Hey, did you know Steven Spielberg is not a fan of Netflix? You should, because he’s voiced his displeasure with the streaming service several times. It’s not so much that Spielberg thinks Netflix makes bad movies. It’s that he doesn’t approve of their release model, since Netflix tends to skip theaters entirely. In the mind of Mr. Spielberg, movies that don’t play in theaters aren’t movies at all. Not content to simply grumble to himself, Spielberg is hoping to change the Academy Awards rules so that Netflix movies can’t qualify for nominations unless they play in theaters for a certain length of time.
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We’re all excited for The Irishman, but no one is more excited than the folks at Netflix. Because in the eyes of the streaming giant, Martin Scorsese‘s new gangster epic is a one-way ticket to winning a Best Picture Oscar next year. Having not scored the top award at the recent Academy Awards with Roma, a new report reveals Netflix is going all-in on positioning The Irishman as a serious Oscar contender. In fact, they might even do something they’ve never done with one of their movies before: give it a wide theatrical release.
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Tell me something boy, where were you when Lady Gaga and Bradley Cooper stole the show and stole our hearts? The co-stars of A Star is Born easily gave the best performance of the 2019 Oscars ceremony, delivering a sensual duet of Gaga’s Oscar-winning song “Shallow.” Now, you can witness the entire thing unfold in the clip below.
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Another year, another Oscars. Another Oscars, another pile of victories to celebrate…and to moan about for the next 12 months.
Yep, nothing riles up movie fans quite like the Academy Awards, which have a habit of driving cinephiles absolutely crazy and delighting them in equal measure. The 2019 edition was no different, with the ceremony rotating between “Well, that was deserved!” and “What the hell were they thinking?!” on an award-by-award basis. So let’s break it down. Here are the best and worst Oscar moments of 2019.
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Millions of eyes were on the Academy Awards last night, and even though the live broadcast of Hollywood’s biggest event doesn’t pull in as many viewers as the Super Bowl, it’s still a hot spot for advertising. While there were some TV spots for the likes of Captain Marvel, The Lion King and Rocketman, the one set of commercials that stole the show came from a collaboration between the Oscars and the watchmaker Rolex.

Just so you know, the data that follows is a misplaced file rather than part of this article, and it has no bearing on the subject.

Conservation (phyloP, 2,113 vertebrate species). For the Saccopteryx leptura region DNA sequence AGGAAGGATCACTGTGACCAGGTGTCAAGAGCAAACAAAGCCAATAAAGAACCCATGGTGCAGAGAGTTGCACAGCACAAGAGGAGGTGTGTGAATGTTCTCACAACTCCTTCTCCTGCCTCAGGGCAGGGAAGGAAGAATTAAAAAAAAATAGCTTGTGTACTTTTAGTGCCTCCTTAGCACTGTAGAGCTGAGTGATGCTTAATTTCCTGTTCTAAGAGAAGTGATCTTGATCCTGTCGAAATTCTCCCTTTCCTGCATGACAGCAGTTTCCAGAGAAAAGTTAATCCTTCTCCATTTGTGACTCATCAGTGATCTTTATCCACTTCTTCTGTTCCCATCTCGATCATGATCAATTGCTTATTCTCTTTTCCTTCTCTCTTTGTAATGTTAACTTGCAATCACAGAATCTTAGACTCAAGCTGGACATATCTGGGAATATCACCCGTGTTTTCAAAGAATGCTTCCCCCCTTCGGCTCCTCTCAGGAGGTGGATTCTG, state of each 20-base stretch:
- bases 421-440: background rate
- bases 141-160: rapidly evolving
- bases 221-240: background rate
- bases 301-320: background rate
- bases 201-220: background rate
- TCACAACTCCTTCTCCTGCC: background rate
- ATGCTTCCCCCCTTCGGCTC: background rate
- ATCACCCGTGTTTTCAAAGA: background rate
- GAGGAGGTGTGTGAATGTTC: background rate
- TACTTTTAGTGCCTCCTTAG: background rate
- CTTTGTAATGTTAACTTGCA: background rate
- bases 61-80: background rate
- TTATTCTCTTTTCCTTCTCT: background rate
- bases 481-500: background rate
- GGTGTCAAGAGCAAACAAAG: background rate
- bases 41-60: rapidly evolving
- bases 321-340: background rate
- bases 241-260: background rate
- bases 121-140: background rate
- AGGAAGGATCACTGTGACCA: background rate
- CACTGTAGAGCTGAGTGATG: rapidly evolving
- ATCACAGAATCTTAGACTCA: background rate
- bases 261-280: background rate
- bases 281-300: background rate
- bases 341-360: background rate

Rolex is one of the many sponsors and supporters of the Academy Awards, and this year they delivered a series of commercials featuring James Cameron, Martin Scorsese, Kathryn Bigelow, and Alejandro G. Iñárritu. Each of the Oscar-winning directors wrote an open letter to filmmakers of the world in order to inspire them on a journey that just might take them to the Oscars someday. Watch the Rolex Oscars commercials below. Read More »
The 91st Academy Awards aired live on ABC last night, and the ceremony went surprisingly smoothly without a host to lead the way. In fact, this might be the best way to do the Oscars from now on.
But you didn’t come here for chatter about the ceremony itself. You just want to know the 2019 Oscars winners, and those who came away with a trophy certainly made for some surprising moments, for better or worse. Green Book walked away with Best Picture, even though director Alfonso Cuarón won Best Director for his work on the Netflix movie Roma. But how the rest of the awards fall? Find out below. Read More »
This weekend brings the 91st Academy Awards to ABC, and it’s probably going to be a complete disaster. Not only is there no host for the ceremony, but The Academy of Motion Picture Arts and Sciences pissed everyone off by cutting a few awards from the live broadcast (only to reinstate them in the show). On top of that, they’ve had a real problem figuring out how the nominees for Best Original Song were going to be performed during the ceremony too.